It was the stuff that dreams are made of. Novice genealogists, my wife and I had traveled from our home in Ohio to rural Windham County, Connecticut, on our first foray into family history field research, in hopes of finding a trace or two of my eighteenth- and nineteenth-century Grow ancestors, four generations of whom had owned a large hilltop farm somewhere in the Pomfret-Hampton border area.
With the aid of a map from an old genealogy, we soon located what appeared to be the original family farm – now a large commercial dairying operation – at the peak of a high elevation along a quiet, two-lane state road. Continue reading Lessons in oral history→
Seven hundred thirty-eight pounds of pork, 152 bushels of corn, 65 heads of cabbage, 3 tons of oats, and 60 gallons of cider – and, no, this isn’t a farmer’s market. These items represent just a sampling of the produce sold in 1895 by the town asylum of Scituate, Rhode Island. The whole summary of the institution’s annual revenue and expenses may be found at the North Scituate Public Library’s local history room.
I came across these documents while researching a family living in Scituate. The 1870 federal census showed a traditional family unit living alongside what appeared to be ten strangers. Continue reading Complicated responsibilities→
There is a great deal of irony here. Having spent 45 years practicing genealogy, I have just had a very rude shock.
The first official genealogy in our family was collected and typed in the 1950s using a manual typewriter and four carbon copies (one for each of her four grandchildren) by my mother’s mother, Alice Mason Crane Hawes. Alice had inherited all the family “stuff” from both her own ancestors and and those of her husband, so she had a rich trove to use that included Bibles, photographs, letters, and much more. Gram had just about all the information she needed from family sources, plus published works in the New England Historic Genealogical Society to fill in eight or more generations of ancestors on my mother’s fan chart. When Gram died in 1962 my mother gathered the papers with the intention of carrying on and, eventually, dumping (er, passing) them on to me. Continue reading Genealogy chaos→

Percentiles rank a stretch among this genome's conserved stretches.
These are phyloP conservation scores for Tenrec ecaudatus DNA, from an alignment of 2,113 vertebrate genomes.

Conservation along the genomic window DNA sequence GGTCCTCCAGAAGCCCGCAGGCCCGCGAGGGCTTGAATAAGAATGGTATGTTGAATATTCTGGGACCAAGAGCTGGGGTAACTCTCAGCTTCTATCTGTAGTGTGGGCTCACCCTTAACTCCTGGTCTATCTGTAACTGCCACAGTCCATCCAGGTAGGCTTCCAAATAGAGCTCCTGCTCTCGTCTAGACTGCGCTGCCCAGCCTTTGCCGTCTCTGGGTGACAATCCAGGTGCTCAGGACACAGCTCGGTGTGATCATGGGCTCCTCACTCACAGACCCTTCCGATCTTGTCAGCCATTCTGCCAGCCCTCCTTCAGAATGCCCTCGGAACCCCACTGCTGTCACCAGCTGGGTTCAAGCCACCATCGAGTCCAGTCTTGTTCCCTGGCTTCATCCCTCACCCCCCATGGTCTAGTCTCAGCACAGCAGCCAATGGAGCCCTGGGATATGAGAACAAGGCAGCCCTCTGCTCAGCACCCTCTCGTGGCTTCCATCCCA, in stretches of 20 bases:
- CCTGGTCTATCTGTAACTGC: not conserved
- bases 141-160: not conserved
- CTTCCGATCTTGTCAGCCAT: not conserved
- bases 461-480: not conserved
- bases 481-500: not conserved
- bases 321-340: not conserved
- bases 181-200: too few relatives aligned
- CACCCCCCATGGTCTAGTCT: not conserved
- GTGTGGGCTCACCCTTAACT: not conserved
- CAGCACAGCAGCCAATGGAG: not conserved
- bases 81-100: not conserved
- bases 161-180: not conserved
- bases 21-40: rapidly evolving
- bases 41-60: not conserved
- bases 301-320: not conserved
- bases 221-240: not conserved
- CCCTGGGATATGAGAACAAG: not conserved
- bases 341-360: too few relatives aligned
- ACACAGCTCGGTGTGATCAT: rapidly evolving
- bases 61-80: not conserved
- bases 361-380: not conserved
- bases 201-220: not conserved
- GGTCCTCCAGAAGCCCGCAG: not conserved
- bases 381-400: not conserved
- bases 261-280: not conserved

In my last post (in a footnote), I gave a summary of presidents with Mayflower ancestry. Readers called attention to the fact that some of the presidents were grouped by descent from a male passenger, while in some of these groupings the male passenger’s wife was also a passenger. The footnote was meant to be brief, and referred to pages in Ancestors of American Presidents, which had more specific information (including all passengers, female and male, within a family from which each president descended).
While I was not specifically leaving out female passengers (other Mayflower passengers who were themselves children of named passengers were also omitted), the comments clearly spoke to the often “male-preferred” nature of how genealogies are frequently summarized, leaving out or minimizing female ancestors. Continue reading Patriarchs and matriarchs→
For the last few years, NEHGS Curator of Special Collections Curt DiCamillo and I have been working on a special book called Family Treasures: 175 Years of Collecting Art and Furniture at the New England Historic Genealogical Society. This lavishly illustrated volume showcases the most interesting and unique items in our collection. We contracted with Gerald W. R. Ward, American decorative arts expert and Katharine Lane Weems Senior Curator Emeritus of the Museum of Fine Arts, Boston, to write the text and hired award-winning New York City photographer Gavin Ashworth. The result is an intimate portrait of our collection’s highlights, told in engaging narrative and 123 stunning full-color images. Continue reading Family Treasures: View from the index→